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The Wizard of Oz

 

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By L. Frank Baum


Directed by Jude Kelly


Designed by Michael Vale


Musical Direction by Jonathan Gill
Choreography by Nick Winston
Lighting Design by Mike Gunning
Visual installation by Huntley Muir
Music and lyrics by Harold Arlen and E.Y Harburg
Background music by Herbert Stothart
Dance and vocal arrangement by Peter Howard
Orchestration by Larry Wilcox
Adapted by John Kane for the Royal Shakespeare Company

Based upon the Classical Motion Picture owned by Turner Entertainment Co.
and distributed in all media by Warner Bros.

 

Royal Festival Hall


Southbank Centre


23 July – 31 August, 2008


 

THE IMPOSTERSary Couzens

A review by Mary Couzens for EXTRA! EXTRA!

 

Who among us hasn’t thrilled to the strains of ‘We’re off to see the Wizard,’ or ‘Somewhere Over the Rainbow’ at one time or another, in our childhoods, and/or thereafter when revisiting old cinematic favourites?  The definitive Hollywood film of L. Frank Baum’s oddly surreal novel, released in 1939, starring sixteen year old Judy Garland would probably have won a bushel full of Oscars were it not for the fact that David O. Selznick’s hugely hyped, similarly definitive film version of popular Civil War epic Gone With the Wind, starring Clark Gable and Vivien Leigh swept the boards at the awards ceremony that year.


Trying to recreate a feeling and sense of Dorothy Gale’s depression era Kansas, diminutive Munchkin Land with its good and bad witches and peculiarly endearing characters, and the beloved Emerald City of Oz with its wonderful wizard for the stage would seem to be an impossible task. In some cases, this production doesn’t even come close to fulfilling that improbable dream. At other times, however, its shining good nature, like a sunbeam peeping from beneath a rain cloud, comes bravely smiling through.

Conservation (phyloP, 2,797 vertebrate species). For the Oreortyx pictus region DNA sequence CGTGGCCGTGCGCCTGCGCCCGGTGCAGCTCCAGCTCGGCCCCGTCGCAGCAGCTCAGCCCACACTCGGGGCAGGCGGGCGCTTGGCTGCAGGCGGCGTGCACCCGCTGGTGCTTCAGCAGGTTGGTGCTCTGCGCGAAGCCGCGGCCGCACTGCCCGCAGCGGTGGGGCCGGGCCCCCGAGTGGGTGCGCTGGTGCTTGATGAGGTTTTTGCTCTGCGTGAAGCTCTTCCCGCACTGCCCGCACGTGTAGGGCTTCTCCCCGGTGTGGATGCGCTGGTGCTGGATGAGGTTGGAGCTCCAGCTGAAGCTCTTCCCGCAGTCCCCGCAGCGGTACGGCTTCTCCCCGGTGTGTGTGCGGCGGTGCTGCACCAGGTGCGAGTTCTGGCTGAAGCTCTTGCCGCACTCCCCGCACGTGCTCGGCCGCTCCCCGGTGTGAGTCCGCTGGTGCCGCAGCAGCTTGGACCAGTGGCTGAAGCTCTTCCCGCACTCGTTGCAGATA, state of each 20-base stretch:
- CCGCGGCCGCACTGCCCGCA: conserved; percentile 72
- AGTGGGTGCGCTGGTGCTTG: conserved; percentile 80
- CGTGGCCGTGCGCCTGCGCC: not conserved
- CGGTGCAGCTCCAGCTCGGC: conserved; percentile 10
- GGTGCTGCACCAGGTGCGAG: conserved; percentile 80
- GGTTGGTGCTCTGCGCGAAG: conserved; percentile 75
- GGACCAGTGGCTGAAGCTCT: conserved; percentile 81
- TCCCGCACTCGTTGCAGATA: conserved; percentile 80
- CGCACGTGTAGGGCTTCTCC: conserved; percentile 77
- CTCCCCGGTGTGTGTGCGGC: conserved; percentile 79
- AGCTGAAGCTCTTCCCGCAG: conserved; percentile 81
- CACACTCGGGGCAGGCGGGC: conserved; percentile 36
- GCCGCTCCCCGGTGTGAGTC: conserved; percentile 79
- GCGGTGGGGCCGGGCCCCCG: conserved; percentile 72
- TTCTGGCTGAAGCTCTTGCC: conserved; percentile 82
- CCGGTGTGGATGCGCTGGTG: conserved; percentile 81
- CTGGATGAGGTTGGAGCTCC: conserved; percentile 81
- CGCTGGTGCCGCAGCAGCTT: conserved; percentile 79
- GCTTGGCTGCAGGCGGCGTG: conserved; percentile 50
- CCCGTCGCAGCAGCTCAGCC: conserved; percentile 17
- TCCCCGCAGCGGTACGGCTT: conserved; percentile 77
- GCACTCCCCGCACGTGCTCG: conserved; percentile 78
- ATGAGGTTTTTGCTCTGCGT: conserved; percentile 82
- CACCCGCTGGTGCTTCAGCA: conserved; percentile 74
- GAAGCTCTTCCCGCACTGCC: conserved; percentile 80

For those who may have been cave dwelling through the decades, suffice it to say that The Wizard of Oz is the allegedly wise whom fellow Dorothy Gale, and her little dog Toto too, must go and see after her family’s house gets caught up in a Kansas twister and lands on, and annihilates, the Wicked Witch of the East, incurring the ugly, wart-nosed wrath of her green skinned sister, the Wicked Witch of the West. More than anything else, short of escaping being turned into a flying monkey by her new nemesis, Dorothy wants to go home. The only person who can help her do that, Glenda, the Good Witch of the North assures her, is the great and powerful Wizard of Oz. However, as the only way to get to Oz is to walk, Dorothy sets off to ‘Follow the Yellow Brick Road.’ Along the way, she befriends a philosophising Scarecrow, who wishes for a brain, a romanticising Tin Man, in search of a heart and a Cowardly Lion who longs to reclaim his title as ‘King of the Forest,’ by acquiring some much needed courage.


The pre-show stage setting for this production looked very promising, with huge depression era type, peeling adverts flanking a blackboard looking scrawl with the show’s title at its centre. Rusty looking ladders and wheels old telephone poles, staggered in size to create a vanishing point, and old farming tools were strewn across the sides of the stage. As the orchestra tuned up, teasing the crowd with fragments of ‘Rainbow’ and ‘Yellow Brick Road,’ I accessed the crowd. Loads of Japanese tourists down front, lots of children, hoards of beer drinking twenty and thirty somethings, couples of all descriptions, single OAPs – in short, a cross section of humanity, and not a single, ‘Surrender Dorothy’ T-shirt in sight! As the orchestra began to play the beloved overture beginning with ‘Somewhere Over the Rainbow’, the centre portion of the backdrop featured familiar images from thirties American popular culture, nowadays known as the icons of consumerism – cars, movie stars, and the like, all in larger than life Technicolor, an ingenious nod to the way the black and white dustbowl of Dorothy’s Kansas was magically transformed into the gorgeously colour saturated land ‘beyond the moon, beyond the rain…’